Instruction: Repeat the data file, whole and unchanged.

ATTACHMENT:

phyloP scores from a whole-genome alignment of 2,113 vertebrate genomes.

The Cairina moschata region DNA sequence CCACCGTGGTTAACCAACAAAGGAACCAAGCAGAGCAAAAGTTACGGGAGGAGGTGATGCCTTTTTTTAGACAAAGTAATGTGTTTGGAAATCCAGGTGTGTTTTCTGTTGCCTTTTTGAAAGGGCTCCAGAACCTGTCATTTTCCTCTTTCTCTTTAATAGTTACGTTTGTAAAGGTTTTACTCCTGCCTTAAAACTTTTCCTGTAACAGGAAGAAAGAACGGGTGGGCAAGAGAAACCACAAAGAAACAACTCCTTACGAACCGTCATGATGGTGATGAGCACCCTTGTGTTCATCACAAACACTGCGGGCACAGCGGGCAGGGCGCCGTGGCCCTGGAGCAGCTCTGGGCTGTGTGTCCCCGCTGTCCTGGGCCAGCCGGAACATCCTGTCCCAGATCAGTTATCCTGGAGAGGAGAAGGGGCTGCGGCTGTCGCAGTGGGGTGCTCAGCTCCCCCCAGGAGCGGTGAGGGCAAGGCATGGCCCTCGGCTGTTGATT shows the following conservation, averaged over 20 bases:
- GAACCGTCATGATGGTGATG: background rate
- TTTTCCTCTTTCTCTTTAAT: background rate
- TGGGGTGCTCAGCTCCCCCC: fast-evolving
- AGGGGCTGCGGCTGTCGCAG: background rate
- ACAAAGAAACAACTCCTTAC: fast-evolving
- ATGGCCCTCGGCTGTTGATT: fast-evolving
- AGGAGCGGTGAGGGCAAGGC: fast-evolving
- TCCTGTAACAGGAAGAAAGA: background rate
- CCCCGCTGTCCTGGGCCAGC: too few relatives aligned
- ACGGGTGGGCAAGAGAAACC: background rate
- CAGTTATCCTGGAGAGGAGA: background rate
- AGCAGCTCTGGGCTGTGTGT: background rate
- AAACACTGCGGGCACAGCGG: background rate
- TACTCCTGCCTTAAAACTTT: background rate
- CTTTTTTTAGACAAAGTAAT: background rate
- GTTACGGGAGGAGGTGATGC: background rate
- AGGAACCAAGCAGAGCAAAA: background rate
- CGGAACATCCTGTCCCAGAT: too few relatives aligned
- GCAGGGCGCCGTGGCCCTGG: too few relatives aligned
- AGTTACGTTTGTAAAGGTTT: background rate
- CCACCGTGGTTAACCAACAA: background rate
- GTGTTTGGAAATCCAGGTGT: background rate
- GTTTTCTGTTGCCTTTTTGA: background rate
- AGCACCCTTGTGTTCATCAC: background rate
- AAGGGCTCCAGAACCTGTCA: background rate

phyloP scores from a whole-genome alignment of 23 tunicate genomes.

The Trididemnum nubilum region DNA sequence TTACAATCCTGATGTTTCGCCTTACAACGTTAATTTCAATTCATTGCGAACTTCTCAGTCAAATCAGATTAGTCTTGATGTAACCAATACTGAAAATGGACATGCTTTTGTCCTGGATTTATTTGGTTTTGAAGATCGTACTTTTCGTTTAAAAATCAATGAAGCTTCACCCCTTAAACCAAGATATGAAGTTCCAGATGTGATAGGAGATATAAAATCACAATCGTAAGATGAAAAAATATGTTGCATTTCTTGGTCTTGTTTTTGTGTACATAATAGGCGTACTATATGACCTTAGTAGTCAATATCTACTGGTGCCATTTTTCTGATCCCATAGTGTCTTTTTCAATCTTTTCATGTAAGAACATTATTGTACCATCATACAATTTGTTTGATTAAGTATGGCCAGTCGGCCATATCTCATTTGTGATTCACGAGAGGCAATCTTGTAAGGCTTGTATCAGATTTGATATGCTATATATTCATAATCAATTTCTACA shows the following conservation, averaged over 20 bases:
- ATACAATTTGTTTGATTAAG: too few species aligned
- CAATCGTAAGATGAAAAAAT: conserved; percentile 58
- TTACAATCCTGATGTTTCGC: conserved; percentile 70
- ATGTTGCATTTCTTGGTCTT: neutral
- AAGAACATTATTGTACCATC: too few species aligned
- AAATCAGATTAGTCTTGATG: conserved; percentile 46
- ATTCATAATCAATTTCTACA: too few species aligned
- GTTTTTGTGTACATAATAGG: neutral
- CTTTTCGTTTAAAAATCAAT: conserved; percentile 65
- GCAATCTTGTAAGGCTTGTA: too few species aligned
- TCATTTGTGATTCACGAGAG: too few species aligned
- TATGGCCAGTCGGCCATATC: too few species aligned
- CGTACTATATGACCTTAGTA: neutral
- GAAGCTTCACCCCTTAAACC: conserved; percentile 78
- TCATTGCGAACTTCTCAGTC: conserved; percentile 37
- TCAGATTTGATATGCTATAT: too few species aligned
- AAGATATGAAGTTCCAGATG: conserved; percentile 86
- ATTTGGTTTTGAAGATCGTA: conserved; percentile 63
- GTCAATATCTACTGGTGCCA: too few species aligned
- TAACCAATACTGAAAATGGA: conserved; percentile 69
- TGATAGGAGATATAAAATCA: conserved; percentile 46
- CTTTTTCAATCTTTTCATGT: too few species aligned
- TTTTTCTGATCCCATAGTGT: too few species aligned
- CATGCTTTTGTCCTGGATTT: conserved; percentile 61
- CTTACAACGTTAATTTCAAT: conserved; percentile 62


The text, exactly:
phyloP scores from a whole-genome alignment of 2,113 vertebrate genomes.

The Cairina moschata region DNA sequence CCACCGTGGTTAACCAACAAAGGAACCAAGCAGAGCAAAAGTTACGGGAGGAGGTGATGCCTTTTTTTAGACAAAGTAATGTGTTTGGAAATCCAGGTGTGTTTTCTGTTGCCTTTTTGAAAGGGCTCCAGAACCTGTCATTTTCCTCTTTCTCTTTAATAGTTACGTTTGTAAAGGTTTTACTCCTGCCTTAAAACTTTTCCTGTAACAGGAAGAAAGAACGGGTGGGCAAGAGAAACCACAAAGAAACAACTCCTTACGAACCGTCATGATGGTGATGAGCACCCTTGTGTTCATCACAAACACTGCGGGCACAGCGGGCAGGGCGCCGTGGCCCTGGAGCAGCTCTGGGCTGTGTGTCCCCGCTGTCCTGGGCCAGCCGGAACATCCTGTCCCAGATCAGTTATCCTGGAGAGGAGAAGGGGCTGCGGCTGTCGCAGTGGGGTGCTCAGCTCCCCCCAGGAGCGGTGAGGGCAAGGCATGGCCCTCGGCTGTTGATT shows the following conservation, averaged over 20 bases:
- GAACCGTCATGATGGTGATG: background rate
- TTTTCCTCTTTCTCTTTAAT: background rate
- TGGGGTGCTCAGCTCCCCCC: fast-evolving
- AGGGGCTGCGGCTGTCGCAG: background rate
- ACAAAGAAACAACTCCTTAC: fast-evolving
- ATGGCCCTCGGCTGTTGATT: fast-evolving
- AGGAGCGGTGAGGGCAAGGC: fast-evolving
- TCCTGTAACAGGAAGAAAGA: background rate
- CCCCGCTGTCCTGGGCCAGC: too few relatives aligned
- ACGGGTGGGCAAGAGAAACC: background rate
- CAGTTATCCTGGAGAGGAGA: background rate
- AGCAGCTCTGGGCTGTGTGT: background rate
- AAACACTGCGGGCACAGCGG: background rate
- TACTCCTGCCTTAAAACTTT: background rate
- CTTTTTTTAGACAAAGTAAT: background rate
- GTTACGGGAGGAGGTGATGC: background rate
- AGGAACCAAGCAGAGCAAAA: background rate
- CGGAACATCCTGTCCCAGAT: too few relatives aligned
- GCAGGGCGCCGTGGCCCTGG: too few relatives aligned
- AGTTACGTTTGTAAAGGTTT: background rate
- CCACCGTGGTTAACCAACAA: background rate
- GTGTTTGGAAATCCAGGTGT: background rate
- GTTTTCTGTTGCCTTTTTGA: background rate
- AGCACCCTTGTGTTCATCAC: background rate
- AAGGGCTCCAGAACCTGTCA: background rate

phyloP scores from a whole-genome alignment of 23 tunicate genomes.

The Trididemnum nubilum region DNA sequence TTACAATCCTGATGTTTCGCCTTACAACGTTAATTTCAATTCATTGCGAACTTCTCAGTCAAATCAGATTAGTCTTGATGTAACCAATACTGAAAATGGACATGCTTTTGTCCTGGATTTATTTGGTTTTGAAGATCGTACTTTTCGTTTAAAAATCAATGAAGCTTCACCCCTTAAACCAAGATATGAAGTTCCAGATGTGATAGGAGATATAAAATCACAATCGTAAGATGAAAAAATATGTTGCATTTCTTGGTCTTGTTTTTGTGTACATAATAGGCGTACTATATGACCTTAGTAGTCAATATCTACTGGTGCCATTTTTCTGATCCCATAGTGTCTTTTTCAATCTTTTCATGTAAGAACATTATTGTACCATCATACAATTTGTTTGATTAAGTATGGCCAGTCGGCCATATCTCATTTGTGATTCACGAGAGGCAATCTTGTAAGGCTTGTATCAGATTTGATATGCTATATATTCATAATCAATTTCTACA shows the following conservation, averaged over 20 bases:
- ATACAATTTGTTTGATTAAG: too few species aligned
- CAATCGTAAGATGAAAAAAT: conserved; percentile 58
- TTACAATCCTGATGTTTCGC: conserved; percentile 70
- ATGTTGCATTTCTTGGTCTT: neutral
- AAGAACATTATTGTACCATC: too few species aligned
- AAATCAGATTAGTCTTGATG: conserved; percentile 46
- ATTCATAATCAATTTCTACA: too few species aligned
- GTTTTTGTGTACATAATAGG: neutral
- CTTTTCGTTTAAAAATCAAT: conserved; percentile 65
- GCAATCTTGTAAGGCTTGTA: too few species aligned
- TCATTTGTGATTCACGAGAG: too few species aligned
- TATGGCCAGTCGGCCATATC: too few species aligned
- CGTACTATATGACCTTAGTA: neutral
- GAAGCTTCACCCCTTAAACC: conserved; percentile 78
- TCATTGCGAACTTCTCAGTC: conserved; percentile 37
- TCAGATTTGATATGCTATAT: too few species aligned
- AAGATATGAAGTTCCAGATG: conserved; percentile 86
- ATTTGGTTTTGAAGATCGTA: conserved; percentile 63
- GTCAATATCTACTGGTGCCA: too few species aligned
- TAACCAATACTGAAAATGGA: conserved; percentile 69
- TGATAGGAGATATAAAATCA: conserved; percentile 46
- CTTTTTCAATCTTTTCATGT: too few species aligned
- TTTTTCTGATCCCATAGTGT: too few species aligned
- CATGCTTTTGTCCTGGATTT: conserved; percentile 61
- CTTACAACGTTAATTTCAAT: conserved; percentile 62